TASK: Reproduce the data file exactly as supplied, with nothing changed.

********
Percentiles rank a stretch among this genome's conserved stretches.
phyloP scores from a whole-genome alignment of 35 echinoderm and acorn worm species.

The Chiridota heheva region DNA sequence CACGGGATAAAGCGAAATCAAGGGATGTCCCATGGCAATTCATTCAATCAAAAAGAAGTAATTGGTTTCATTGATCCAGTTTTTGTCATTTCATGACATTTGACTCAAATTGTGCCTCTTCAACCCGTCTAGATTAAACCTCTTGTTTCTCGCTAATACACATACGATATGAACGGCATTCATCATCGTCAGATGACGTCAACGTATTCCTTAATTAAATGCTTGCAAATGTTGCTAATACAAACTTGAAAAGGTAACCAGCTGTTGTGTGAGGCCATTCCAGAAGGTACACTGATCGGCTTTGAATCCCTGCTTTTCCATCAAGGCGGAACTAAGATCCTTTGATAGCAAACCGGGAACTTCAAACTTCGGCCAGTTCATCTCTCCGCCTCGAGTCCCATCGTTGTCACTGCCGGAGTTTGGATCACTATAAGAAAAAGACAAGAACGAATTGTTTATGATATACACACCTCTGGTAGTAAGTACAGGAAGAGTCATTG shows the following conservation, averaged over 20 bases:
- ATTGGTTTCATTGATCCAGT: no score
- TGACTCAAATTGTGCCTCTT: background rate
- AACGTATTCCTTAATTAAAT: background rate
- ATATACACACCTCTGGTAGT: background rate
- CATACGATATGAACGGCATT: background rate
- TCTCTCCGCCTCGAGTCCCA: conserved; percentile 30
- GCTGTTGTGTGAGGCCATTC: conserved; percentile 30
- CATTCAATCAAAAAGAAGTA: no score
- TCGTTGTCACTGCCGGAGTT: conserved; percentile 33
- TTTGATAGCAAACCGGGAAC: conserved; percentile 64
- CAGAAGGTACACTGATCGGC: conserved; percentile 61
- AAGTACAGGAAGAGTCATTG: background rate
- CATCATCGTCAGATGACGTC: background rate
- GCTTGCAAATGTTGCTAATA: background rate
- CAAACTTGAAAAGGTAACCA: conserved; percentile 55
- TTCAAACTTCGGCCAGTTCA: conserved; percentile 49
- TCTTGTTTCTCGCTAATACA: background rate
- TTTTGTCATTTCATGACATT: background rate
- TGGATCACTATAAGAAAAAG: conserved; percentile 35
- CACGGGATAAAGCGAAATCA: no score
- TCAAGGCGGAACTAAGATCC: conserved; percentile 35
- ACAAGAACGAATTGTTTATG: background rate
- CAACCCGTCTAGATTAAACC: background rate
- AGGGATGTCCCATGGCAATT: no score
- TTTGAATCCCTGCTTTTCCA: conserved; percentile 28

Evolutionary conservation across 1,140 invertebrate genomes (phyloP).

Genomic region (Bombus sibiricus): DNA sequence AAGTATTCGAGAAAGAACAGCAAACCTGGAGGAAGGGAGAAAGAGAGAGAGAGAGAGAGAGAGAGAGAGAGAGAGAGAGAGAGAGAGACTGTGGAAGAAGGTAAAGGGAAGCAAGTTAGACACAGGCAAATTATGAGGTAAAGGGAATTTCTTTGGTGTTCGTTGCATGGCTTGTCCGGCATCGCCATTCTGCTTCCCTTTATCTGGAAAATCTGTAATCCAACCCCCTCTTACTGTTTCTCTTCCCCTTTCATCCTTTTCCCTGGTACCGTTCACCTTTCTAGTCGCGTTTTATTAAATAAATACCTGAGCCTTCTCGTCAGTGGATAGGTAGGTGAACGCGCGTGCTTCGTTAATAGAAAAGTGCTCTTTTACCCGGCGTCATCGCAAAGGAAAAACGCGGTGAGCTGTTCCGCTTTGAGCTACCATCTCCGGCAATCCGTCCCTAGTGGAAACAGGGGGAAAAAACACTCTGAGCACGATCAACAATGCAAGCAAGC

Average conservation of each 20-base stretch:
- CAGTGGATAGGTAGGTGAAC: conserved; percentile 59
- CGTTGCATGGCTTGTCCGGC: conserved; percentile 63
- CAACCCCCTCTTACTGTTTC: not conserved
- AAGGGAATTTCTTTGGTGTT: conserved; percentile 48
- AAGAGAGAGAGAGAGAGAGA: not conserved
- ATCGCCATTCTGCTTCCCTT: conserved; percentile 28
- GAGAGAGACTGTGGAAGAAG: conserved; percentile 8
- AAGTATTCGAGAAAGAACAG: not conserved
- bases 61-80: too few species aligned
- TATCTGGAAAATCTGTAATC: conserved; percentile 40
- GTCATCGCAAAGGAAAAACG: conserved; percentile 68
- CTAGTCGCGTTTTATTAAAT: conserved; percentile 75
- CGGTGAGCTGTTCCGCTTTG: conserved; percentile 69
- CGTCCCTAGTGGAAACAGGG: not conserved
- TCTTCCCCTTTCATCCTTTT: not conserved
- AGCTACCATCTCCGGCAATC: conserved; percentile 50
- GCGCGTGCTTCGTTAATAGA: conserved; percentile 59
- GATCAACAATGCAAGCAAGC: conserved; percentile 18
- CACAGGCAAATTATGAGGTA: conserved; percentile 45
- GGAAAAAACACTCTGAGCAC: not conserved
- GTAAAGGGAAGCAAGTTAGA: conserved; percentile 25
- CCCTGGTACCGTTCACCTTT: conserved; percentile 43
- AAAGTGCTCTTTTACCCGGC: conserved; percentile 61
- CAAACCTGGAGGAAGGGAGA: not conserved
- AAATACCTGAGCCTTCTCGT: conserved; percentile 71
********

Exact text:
Percentiles rank a stretch among this genome's conserved stretches.
phyloP scores from a whole-genome alignment of 35 echinoderm and acorn worm species.

The Chiridota heheva region DNA sequence CACGGGATAAAGCGAAATCAAGGGATGTCCCATGGCAATTCATTCAATCAAAAAGAAGTAATTGGTTTCATTGATCCAGTTTTTGTCATTTCATGACATTTGACTCAAATTGTGCCTCTTCAACCCGTCTAGATTAAACCTCTTGTTTCTCGCTAATACACATACGATATGAACGGCATTCATCATCGTCAGATGACGTCAACGTATTCCTTAATTAAATGCTTGCAAATGTTGCTAATACAAACTTGAAAAGGTAACCAGCTGTTGTGTGAGGCCATTCCAGAAGGTACACTGATCGGCTTTGAATCCCTGCTTTTCCATCAAGGCGGAACTAAGATCCTTTGATAGCAAACCGGGAACTTCAAACTTCGGCCAGTTCATCTCTCCGCCTCGAGTCCCATCGTTGTCACTGCCGGAGTTTGGATCACTATAAGAAAAAGACAAGAACGAATTGTTTATGATATACACACCTCTGGTAGTAAGTACAGGAAGAGTCATTG shows the following conservation, averaged over 20 bases:
- ATTGGTTTCATTGATCCAGT: no score
- TGACTCAAATTGTGCCTCTT: background rate
- AACGTATTCCTTAATTAAAT: background rate
- ATATACACACCTCTGGTAGT: background rate
- CATACGATATGAACGGCATT: background rate
- TCTCTCCGCCTCGAGTCCCA: conserved; percentile 30
- GCTGTTGTGTGAGGCCATTC: conserved; percentile 30
- CATTCAATCAAAAAGAAGTA: no score
- TCGTTGTCACTGCCGGAGTT: conserved; percentile 33
- TTTGATAGCAAACCGGGAAC: conserved; percentile 64
- CAGAAGGTACACTGATCGGC: conserved; percentile 61
- AAGTACAGGAAGAGTCATTG: background rate
- CATCATCGTCAGATGACGTC: background rate
- GCTTGCAAATGTTGCTAATA: background rate
- CAAACTTGAAAAGGTAACCA: conserved; percentile 55
- TTCAAACTTCGGCCAGTTCA: conserved; percentile 49
- TCTTGTTTCTCGCTAATACA: background rate
- TTTTGTCATTTCATGACATT: background rate
- TGGATCACTATAAGAAAAAG: conserved; percentile 35
- CACGGGATAAAGCGAAATCA: no score
- TCAAGGCGGAACTAAGATCC: conserved; percentile 35
- ACAAGAACGAATTGTTTATG: background rate
- CAACCCGTCTAGATTAAACC: background rate
- AGGGATGTCCCATGGCAATT: no score
- TTTGAATCCCTGCTTTTCCA: conserved; percentile 28

Evolutionary conservation across 1,140 invertebrate genomes (phyloP).

Genomic region (Bombus sibiricus): DNA sequence AAGTATTCGAGAAAGAACAGCAAACCTGGAGGAAGGGAGAAAGAGAGAGAGAGAGAGAGAGAGAGAGAGAGAGAGAGAGAGAGAGAGACTGTGGAAGAAGGTAAAGGGAAGCAAGTTAGACACAGGCAAATTATGAGGTAAAGGGAATTTCTTTGGTGTTCGTTGCATGGCTTGTCCGGCATCGCCATTCTGCTTCCCTTTATCTGGAAAATCTGTAATCCAACCCCCTCTTACTGTTTCTCTTCCCCTTTCATCCTTTTCCCTGGTACCGTTCACCTTTCTAGTCGCGTTTTATTAAATAAATACCTGAGCCTTCTCGTCAGTGGATAGGTAGGTGAACGCGCGTGCTTCGTTAATAGAAAAGTGCTCTTTTACCCGGCGTCATCGCAAAGGAAAAACGCGGTGAGCTGTTCCGCTTTGAGCTACCATCTCCGGCAATCCGTCCCTAGTGGAAACAGGGGGAAAAAACACTCTGAGCACGATCAACAATGCAAGCAAGC

Average conservation of each 20-base stretch:
- CAGTGGATAGGTAGGTGAAC: conserved; percentile 59
- CGTTGCATGGCTTGTCCGGC: conserved; percentile 63
- CAACCCCCTCTTACTGTTTC: not conserved
- AAGGGAATTTCTTTGGTGTT: conserved; percentile 48
- AAGAGAGAGAGAGAGAGAGA: not conserved
- ATCGCCATTCTGCTTCCCTT: conserved; percentile 28
- GAGAGAGACTGTGGAAGAAG: conserved; percentile 8
- AAGTATTCGAGAAAGAACAG: not conserved
- bases 61-80: too few species aligned
- TATCTGGAAAATCTGTAATC: conserved; percentile 40
- GTCATCGCAAAGGAAAAACG: conserved; percentile 68
- CTAGTCGCGTTTTATTAAAT: conserved; percentile 75
- CGGTGAGCTGTTCCGCTTTG: conserved; percentile 69
- CGTCCCTAGTGGAAACAGGG: not conserved
- TCTTCCCCTTTCATCCTTTT: not conserved
- AGCTACCATCTCCGGCAATC: conserved; percentile 50
- GCGCGTGCTTCGTTAATAGA: conserved; percentile 59
- GATCAACAATGCAAGCAAGC: conserved; percentile 18
- CACAGGCAAATTATGAGGTA: conserved; percentile 45
- GGAAAAAACACTCTGAGCAC: not conserved
- GTAAAGGGAAGCAAGTTAGA: conserved; percentile 25
- CCCTGGTACCGTTCACCTTT: conserved; percentile 43
- AAAGTGCTCTTTTACCCGGC: conserved; percentile 61
- CAAACCTGGAGGAAGGGAGA: not conserved
- AAATACCTGAGCCTTCTCGT: conserved; percentile 71